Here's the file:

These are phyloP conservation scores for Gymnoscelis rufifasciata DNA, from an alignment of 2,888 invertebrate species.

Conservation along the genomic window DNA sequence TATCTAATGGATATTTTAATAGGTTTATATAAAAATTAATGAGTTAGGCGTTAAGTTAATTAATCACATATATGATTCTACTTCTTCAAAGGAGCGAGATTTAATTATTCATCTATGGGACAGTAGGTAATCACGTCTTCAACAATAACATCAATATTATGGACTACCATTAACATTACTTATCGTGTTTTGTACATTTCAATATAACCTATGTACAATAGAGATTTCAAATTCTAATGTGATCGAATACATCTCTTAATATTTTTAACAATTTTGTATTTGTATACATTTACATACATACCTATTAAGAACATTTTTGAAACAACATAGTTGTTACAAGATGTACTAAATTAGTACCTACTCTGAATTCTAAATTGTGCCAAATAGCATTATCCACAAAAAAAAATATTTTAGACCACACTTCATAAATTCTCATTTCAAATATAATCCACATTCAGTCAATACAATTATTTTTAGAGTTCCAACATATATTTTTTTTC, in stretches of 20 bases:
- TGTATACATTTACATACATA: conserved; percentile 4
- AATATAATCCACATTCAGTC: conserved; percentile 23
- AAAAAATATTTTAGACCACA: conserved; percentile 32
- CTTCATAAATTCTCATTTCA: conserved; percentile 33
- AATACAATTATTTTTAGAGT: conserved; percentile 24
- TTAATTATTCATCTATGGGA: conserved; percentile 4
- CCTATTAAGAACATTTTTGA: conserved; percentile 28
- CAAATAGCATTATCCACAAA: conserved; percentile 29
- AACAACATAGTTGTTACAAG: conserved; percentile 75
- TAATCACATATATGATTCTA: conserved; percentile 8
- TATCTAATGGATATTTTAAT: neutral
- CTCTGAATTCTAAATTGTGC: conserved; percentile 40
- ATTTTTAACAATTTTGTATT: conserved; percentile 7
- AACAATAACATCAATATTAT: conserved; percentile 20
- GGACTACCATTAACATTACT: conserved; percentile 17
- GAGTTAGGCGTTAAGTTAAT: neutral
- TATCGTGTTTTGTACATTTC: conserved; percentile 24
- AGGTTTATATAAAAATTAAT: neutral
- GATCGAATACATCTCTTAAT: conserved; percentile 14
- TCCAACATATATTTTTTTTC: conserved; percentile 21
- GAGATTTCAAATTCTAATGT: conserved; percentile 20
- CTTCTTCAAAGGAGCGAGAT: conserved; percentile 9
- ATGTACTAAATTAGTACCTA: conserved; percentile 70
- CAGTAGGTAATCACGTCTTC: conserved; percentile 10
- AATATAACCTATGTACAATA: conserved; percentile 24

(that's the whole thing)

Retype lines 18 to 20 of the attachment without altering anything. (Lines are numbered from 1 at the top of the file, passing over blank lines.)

- GAGTTAGGCGTTAAGTTAAT: neutral
- TATCGTGTTTTGTACATTTC: conserved; percentile 24
- AGGTTTATATAAAAATTAAT: neutral